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Women Riders Now - Motorcycling Lifestyle. Women. Men. Men Riding with Women.

Since 1999, the #1 Motorcycling Magazine for Women and the Men Who Ride with Them

"I Ride Because I Can"

Making her motorcycling dreams finally come true!

By Susan Stevens, Nova Scotia, Canada

Do you have a story to share? Please send it to us, but read these submission guidelines first.

I ride because I can V Star 250
Susan Steven gears up on her Star V Star 250 for a ride near her home in Nova Scotia.

I had made a number of important life decisions in the year leading up to my 6th birthday. When I grew up, I'd go to Africa with Food for the Children that I kept hearing about in Sunday school and at our dinner table for kids who did not have enough to eat. I thought the best things to take would be shreddies, cherry cream soda, strawberries, hamburgers, smarties, and homemade chocolate ice cream — especially the ice cream, because it was so hot in Africa. I also decided I would have three dogs — a Lassie, Saint Bernard, and a German Shepherd. And while I received many nice gifts that year, what I really wanted was a motorcycle, because I had decided that I was going to learn to ride one as soon as I turned 16.

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I ride because I can Susan Stevens young girl
By Susan's 6th birthday (she's in the green shirt), she'd already decided that she wanted a motorcycle.

I didn't earn my motorcycle license and buy my first bike, a 2010 Yamaha Star V Star 250 until I was 43. My motorcycle journey began at a very young age and has had many unexpected twists and turns along the way. And it started with one very special woman.

I am the middle child of three. When my younger brother came along, my mother had three children under 5 years of age. Our neighbors were a young American couple. "Hippies," according to my parents, who were dodging the Vietnam draft. And while they adored children, they had none of their own — just a big, shaggy, black dog.

As I grew up, I spent more and more time with Sheri and Peter. My mother said Sheri was a true “flower child” and “free spirit.” She was, in fact, an incredibly creative and talented artist. We drew pictures. We painted abstract art. We watched Sesame Street and ate delicious peanut butter and strawberry jam sandwiches, singing and dancing with Big Bird and Grover between bites. In her garden we planted the most amazing sunflowers that grew taller than me. We skated on the lake in the winter and we swam in it during summer. We walked the dog, and we threw and chased sticks with him.

When I was 5 years old, she tucked me between Peter and herself on the back of their motorcycle and held me tightly as we drove around their yard with the dog barking and chasing us. It was — and remained — our secret. It was the most fun and excitement I’d ever had. On that bike, with those two people, I felt such joy and love.

The next year, Sheri got sick. A year after that, she told me she had to go home to see some doctors that would make her better. We wrote letters and exchanged artwork for years. Her letters were always filled with stories and illustrations of places where the leaves were always green and there was never any snow.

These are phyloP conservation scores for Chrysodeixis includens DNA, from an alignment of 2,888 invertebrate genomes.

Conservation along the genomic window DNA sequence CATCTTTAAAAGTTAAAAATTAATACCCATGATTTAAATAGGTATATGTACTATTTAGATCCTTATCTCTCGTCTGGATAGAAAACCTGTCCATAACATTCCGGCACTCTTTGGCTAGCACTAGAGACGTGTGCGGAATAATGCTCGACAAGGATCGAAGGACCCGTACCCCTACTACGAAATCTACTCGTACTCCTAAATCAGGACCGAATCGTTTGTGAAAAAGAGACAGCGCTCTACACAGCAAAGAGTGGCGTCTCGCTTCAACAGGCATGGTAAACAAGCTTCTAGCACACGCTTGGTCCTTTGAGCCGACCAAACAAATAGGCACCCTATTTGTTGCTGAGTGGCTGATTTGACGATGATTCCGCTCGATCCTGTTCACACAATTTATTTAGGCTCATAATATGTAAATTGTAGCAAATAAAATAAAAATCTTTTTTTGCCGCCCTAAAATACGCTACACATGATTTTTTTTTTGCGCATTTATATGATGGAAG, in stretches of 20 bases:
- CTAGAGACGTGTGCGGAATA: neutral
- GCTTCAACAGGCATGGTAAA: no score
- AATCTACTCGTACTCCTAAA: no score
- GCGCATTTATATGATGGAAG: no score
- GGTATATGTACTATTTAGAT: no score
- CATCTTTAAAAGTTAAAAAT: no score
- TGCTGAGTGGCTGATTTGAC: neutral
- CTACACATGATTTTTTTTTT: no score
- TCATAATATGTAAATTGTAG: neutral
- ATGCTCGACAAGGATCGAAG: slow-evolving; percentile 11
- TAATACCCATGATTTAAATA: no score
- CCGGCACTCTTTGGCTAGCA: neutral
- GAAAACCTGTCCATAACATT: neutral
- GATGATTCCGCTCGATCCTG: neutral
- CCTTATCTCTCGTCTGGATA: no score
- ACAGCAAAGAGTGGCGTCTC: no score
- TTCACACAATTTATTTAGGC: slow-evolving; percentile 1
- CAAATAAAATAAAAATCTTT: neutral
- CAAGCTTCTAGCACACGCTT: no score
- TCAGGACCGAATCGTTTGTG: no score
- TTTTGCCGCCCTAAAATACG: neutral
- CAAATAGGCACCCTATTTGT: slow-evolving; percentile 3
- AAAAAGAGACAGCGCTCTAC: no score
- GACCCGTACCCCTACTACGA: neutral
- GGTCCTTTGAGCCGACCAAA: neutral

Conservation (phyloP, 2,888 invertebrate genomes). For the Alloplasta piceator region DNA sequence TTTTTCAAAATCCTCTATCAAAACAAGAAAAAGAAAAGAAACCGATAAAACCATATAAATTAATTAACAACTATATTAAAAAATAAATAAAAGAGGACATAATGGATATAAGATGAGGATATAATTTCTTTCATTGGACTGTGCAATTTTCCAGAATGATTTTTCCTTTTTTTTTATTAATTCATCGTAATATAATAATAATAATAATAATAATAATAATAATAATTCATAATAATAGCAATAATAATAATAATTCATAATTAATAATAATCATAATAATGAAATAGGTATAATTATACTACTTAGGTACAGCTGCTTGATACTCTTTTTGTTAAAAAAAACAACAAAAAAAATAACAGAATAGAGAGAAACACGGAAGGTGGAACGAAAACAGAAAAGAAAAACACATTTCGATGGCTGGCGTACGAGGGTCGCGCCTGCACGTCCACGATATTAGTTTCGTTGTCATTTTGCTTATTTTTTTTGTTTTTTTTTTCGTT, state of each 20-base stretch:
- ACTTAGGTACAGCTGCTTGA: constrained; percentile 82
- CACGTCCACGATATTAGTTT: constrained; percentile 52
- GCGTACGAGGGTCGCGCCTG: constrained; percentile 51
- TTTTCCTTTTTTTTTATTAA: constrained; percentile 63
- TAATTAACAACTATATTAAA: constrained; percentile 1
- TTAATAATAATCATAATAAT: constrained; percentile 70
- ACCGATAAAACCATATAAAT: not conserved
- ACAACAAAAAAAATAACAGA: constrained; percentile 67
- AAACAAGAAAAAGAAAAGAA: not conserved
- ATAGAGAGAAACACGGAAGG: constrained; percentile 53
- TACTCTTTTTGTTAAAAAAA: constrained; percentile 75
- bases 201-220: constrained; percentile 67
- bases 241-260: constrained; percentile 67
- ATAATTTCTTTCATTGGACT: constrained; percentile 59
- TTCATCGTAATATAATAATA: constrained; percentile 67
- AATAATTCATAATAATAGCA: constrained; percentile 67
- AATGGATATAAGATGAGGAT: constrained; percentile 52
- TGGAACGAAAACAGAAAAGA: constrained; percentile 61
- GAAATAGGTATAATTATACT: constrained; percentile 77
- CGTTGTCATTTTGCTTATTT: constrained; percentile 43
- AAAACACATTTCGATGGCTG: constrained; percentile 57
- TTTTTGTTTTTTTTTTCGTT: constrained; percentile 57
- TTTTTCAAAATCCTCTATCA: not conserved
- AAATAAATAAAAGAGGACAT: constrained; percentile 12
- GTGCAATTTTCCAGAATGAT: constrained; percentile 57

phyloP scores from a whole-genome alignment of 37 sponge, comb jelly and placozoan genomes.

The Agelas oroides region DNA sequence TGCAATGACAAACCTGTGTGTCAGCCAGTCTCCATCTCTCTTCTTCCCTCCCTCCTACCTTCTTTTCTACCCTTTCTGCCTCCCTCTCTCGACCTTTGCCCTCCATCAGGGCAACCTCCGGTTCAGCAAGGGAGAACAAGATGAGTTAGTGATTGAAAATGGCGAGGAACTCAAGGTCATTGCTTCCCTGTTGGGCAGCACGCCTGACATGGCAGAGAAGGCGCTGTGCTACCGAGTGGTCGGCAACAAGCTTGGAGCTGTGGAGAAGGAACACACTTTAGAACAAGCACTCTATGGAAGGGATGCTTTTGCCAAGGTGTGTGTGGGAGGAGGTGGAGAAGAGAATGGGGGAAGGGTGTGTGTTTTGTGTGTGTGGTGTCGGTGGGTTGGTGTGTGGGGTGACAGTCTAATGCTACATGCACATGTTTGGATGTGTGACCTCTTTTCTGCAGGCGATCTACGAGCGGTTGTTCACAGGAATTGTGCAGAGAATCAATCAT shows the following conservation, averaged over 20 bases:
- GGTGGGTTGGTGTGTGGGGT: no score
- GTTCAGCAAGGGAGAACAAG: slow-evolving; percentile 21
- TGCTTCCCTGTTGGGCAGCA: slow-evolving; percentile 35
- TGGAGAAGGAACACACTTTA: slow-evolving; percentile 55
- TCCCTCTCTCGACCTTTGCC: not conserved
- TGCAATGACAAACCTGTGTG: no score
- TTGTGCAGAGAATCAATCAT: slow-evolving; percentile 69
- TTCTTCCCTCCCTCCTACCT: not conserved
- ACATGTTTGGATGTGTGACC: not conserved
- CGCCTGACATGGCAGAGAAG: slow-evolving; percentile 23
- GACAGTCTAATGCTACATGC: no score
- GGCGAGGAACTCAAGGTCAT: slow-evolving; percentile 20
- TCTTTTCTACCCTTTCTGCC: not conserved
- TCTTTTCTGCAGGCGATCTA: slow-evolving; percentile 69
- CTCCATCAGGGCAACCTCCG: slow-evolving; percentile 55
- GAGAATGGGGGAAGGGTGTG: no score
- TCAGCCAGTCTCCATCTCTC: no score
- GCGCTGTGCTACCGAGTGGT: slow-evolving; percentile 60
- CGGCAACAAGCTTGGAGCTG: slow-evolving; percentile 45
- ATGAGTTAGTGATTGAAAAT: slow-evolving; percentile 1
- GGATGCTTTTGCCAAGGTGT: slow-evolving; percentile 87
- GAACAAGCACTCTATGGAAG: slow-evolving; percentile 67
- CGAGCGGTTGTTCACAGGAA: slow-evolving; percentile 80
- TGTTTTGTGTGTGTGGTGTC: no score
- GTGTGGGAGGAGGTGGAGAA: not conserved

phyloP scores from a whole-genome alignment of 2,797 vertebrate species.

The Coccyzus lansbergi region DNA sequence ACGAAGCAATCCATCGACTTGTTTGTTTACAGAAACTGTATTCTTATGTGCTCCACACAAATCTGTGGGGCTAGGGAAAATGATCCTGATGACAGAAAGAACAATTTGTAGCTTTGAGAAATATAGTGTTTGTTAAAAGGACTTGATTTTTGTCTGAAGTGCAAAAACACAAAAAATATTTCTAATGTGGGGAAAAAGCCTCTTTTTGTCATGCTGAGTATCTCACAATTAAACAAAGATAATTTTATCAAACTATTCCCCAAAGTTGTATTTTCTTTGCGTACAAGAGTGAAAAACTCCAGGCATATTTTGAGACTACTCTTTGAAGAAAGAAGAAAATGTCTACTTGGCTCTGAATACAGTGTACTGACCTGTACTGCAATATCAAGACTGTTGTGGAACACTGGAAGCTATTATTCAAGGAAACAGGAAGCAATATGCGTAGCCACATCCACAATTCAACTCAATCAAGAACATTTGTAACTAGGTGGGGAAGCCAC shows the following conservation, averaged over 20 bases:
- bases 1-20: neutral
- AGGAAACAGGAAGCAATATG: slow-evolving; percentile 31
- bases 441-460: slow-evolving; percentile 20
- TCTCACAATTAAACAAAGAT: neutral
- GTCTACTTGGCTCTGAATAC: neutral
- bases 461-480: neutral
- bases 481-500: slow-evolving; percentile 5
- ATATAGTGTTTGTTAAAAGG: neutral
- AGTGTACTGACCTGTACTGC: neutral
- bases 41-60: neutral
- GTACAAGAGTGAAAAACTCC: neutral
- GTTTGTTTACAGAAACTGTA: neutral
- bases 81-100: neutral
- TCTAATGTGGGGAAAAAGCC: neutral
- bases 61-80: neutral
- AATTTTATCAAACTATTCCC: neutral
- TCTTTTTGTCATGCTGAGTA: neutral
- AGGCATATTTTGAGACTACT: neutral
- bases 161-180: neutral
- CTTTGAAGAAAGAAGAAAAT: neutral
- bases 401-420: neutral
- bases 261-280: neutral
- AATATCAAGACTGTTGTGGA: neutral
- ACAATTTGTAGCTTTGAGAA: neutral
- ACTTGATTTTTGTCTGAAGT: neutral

When I was 13, her letters stopped. Then, one day after school there was a card from her. It was, it turned out, from Peter explaining that Sheri had died. She was the first person I loved that I lost.

I didn’t learn to ride a motorcycle at 16. My parents wouldn’t consider it. In the years that followed, there was always something in my way it seemed – health, finances, university, career.

On my 35th birthday, after two back surgeries, I decided it was time. I took an 8-year rehabilitation program designed to regain enough strength, balance, and flexibility to ride safely. Just after my 43rd birthday I earned my license, bought my V Star, and started riding.

I ride because I can Susan Stevens
It was a long time coming. Susan rides her 2010 V Star 250.

I ride a motorcycle for many reasons. I ride because many people told me I shouldn’t or couldn’t. I ride because I love the contemplative solitude it gives me. I ride because of the in-the-moment focus it demands of me. I ride because I love the connection I feel with the bike and the places we travel through. I ride because I love the thrill of sharp corners and near misses. I ride because I feel strong and healthy. I ride because in some small way riding connects me to a time and place and a person that I carry with me always. I ride because I can.

Women Riders Now Inspirational Quote
Thank you to Susan for this inspiring quote. For more motorcycling inspired quotes, click here.

Every weekend I post my motorcycle stories and photographs on My home base is Nova Scotia, Canada. Within minutes I can ride along the seashore, take in the many freshwater lakes and rivers, or enjoy the rolling landscape of the countryside.

I never know which way I will head, how long I’ll be gone, or what adventures I will encounter. It’s all part of the escape and the freedom I love about riding. It is not about the destination – it’s all about the journey.

Do you have a story to share? Please send it to us, but read these submission guidelines first.

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